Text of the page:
The Mango Season/ posted in: Reading The Mango Season by Amulya Malladi
on October 26th 2004
Published by Ballantine Books
Set in India
Every young Indian leaving the homeland for the United States is given the following orders by their parents: Don’t eat any cow (It’s still sacred!), don’t go out too much, save (and save, and save) your money, and most important, do not marry a foreigner. Priya Rao left India when she was twenty to study in the U.S., and she’s never been back. Now, seven years later, she’s out of excuses. She has to return and give her family the news: She’s engaged to Nick Collins, a kind, loving American man. It’s going to break their hearts.
Priya is horrified to realize that she considers India differently now than when she left. It is too noisy and chaotic. She is scared to eat food in the market without washing it first. She also can’t fit easily back into her family. Now she sees the racism and misogyny that she grew up with and considered normal.
She knows that her family will probably disown her when she admits to loving a foreigner. She isn’t going to tell them that she’s been living with him for two years.
Things come to a head during a few days at her grandmother’s house to make mango pickle. Her entire extended family is there. She sees how horribly everyone treats her unmarried aunt and the woman of the wrong caste that her uncle married. Her mother and another aunt spend the whole time in a power struggle. When Priya starts speaking her mind she throws her family into an uproar.
This book made me nervous. I knew that at some point Priya’s family was going to try to arrange a marriage for her. So I did the unthinkable. I read the last chapter to see how it ended.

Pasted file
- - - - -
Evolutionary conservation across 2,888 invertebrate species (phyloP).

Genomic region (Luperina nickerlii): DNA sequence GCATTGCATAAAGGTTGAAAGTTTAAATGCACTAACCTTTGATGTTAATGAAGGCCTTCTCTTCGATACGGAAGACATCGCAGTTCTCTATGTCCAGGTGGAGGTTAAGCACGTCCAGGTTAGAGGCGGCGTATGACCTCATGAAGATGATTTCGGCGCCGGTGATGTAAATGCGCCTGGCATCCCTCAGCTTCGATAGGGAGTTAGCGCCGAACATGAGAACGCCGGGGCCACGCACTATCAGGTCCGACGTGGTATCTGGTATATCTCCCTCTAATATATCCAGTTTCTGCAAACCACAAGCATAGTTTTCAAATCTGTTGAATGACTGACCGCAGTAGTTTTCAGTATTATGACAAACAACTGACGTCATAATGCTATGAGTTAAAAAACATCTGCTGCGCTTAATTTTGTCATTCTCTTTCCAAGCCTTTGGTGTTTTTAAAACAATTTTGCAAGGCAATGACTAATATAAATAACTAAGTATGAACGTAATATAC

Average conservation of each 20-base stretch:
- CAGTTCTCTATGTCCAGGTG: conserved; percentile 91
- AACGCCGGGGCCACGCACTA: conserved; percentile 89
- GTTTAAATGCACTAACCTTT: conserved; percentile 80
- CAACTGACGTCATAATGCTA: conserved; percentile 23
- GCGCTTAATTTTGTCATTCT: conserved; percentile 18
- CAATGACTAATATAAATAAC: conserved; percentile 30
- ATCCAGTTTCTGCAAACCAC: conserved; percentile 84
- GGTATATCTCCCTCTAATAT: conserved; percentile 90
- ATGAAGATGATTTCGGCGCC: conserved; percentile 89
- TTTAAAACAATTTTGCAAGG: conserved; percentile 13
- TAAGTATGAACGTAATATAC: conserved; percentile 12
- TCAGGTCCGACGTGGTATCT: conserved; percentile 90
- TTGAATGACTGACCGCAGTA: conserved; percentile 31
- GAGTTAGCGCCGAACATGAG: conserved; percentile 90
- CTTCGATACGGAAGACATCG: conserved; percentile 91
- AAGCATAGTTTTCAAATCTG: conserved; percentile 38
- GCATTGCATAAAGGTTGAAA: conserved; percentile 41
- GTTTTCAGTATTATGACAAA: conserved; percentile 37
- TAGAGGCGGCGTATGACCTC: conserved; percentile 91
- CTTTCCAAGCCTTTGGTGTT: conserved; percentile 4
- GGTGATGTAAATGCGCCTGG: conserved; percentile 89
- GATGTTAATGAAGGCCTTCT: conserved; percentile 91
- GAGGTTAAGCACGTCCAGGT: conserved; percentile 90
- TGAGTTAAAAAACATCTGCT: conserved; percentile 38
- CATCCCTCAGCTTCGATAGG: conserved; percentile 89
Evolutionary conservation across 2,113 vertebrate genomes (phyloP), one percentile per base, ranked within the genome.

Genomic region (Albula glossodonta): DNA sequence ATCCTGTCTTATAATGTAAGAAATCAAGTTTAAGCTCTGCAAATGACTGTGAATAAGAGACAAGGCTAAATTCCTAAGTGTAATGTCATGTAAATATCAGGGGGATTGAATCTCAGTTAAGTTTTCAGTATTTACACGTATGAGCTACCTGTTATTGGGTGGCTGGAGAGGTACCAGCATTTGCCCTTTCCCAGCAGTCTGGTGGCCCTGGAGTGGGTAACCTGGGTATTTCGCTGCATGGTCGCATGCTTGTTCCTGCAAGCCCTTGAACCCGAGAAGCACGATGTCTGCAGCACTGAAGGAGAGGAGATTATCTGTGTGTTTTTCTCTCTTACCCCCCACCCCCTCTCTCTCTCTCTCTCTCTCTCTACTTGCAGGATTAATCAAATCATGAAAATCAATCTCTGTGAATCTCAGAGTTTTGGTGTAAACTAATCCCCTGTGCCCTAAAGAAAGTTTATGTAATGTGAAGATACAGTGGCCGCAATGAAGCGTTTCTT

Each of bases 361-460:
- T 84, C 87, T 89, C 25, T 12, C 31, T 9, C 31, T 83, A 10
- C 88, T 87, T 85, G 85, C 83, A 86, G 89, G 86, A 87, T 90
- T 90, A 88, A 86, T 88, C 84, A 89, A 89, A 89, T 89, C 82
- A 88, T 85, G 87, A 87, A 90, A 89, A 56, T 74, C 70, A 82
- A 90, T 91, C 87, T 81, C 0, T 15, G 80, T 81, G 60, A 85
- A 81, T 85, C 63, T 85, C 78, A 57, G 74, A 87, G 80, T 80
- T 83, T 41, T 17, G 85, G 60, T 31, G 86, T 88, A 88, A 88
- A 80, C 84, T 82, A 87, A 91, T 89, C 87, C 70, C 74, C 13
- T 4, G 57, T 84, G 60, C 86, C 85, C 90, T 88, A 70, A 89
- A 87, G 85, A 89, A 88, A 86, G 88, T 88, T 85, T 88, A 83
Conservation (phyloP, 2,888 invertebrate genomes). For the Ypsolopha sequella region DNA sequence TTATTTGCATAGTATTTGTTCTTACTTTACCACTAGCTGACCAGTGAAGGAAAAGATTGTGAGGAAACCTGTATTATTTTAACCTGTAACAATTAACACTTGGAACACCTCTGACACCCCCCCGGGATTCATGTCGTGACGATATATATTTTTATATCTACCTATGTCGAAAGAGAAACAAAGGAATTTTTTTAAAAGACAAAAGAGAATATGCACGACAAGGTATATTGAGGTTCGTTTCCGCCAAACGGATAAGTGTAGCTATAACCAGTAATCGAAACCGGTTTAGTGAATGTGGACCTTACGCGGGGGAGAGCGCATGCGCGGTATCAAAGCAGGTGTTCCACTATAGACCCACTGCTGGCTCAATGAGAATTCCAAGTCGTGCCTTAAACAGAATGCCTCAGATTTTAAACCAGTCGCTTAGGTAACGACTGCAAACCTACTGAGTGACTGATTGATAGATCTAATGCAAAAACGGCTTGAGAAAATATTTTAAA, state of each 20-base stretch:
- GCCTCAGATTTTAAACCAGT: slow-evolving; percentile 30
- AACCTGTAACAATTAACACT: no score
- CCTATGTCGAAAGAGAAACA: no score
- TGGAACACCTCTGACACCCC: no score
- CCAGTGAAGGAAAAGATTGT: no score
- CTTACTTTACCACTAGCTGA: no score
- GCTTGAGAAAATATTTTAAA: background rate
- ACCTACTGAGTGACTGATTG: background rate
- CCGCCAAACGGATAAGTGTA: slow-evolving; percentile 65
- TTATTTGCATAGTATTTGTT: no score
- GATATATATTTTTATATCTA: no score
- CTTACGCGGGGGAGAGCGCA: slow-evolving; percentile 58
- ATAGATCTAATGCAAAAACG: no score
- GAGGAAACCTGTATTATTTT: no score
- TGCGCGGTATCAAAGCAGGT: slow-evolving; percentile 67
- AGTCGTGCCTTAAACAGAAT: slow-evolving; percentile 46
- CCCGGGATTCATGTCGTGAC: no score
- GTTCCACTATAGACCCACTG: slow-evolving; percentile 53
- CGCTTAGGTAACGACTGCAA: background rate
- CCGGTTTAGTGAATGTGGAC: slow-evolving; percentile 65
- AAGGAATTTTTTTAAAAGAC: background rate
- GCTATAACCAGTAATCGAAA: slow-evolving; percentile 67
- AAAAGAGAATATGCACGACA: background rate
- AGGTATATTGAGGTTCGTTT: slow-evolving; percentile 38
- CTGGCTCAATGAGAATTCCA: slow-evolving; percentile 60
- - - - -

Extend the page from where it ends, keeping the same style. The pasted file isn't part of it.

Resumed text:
I knew if it was up in the air for me that I would rush through the book to find out. This is a book that should be savored more than rushed.
“I looked at all the women in the room and wondered if behind the facade all of us wore for family occasions we were strangers to each other.
I was trying to be the graceful granddaughter visiting from America but my true colors were slipping past the carefully built mockery of myself I was presenting. Maybe the masks worn by the others were slipping, too. Maybe by the end of the day I would know the women behind the masks and they would know me.
I tried once again to talk to Ma but she shunned me and I concluded that she didn’t want to look behind the label: DAUGHTER, and didn’t want me to look behind the label: MA. If she wouldn’t show me hers, how could I show her mine?”
When discussing her grandfather:
“The man was a bigot, a racist, a chauvinist, and generally too arrogant for anyone’s liking, yet I loved him. Family never came in neat little packages with warranty signs on them.”
I saw this video just after I finished the book and it fit the story perfectly. I laughed at loud at the line about chapati.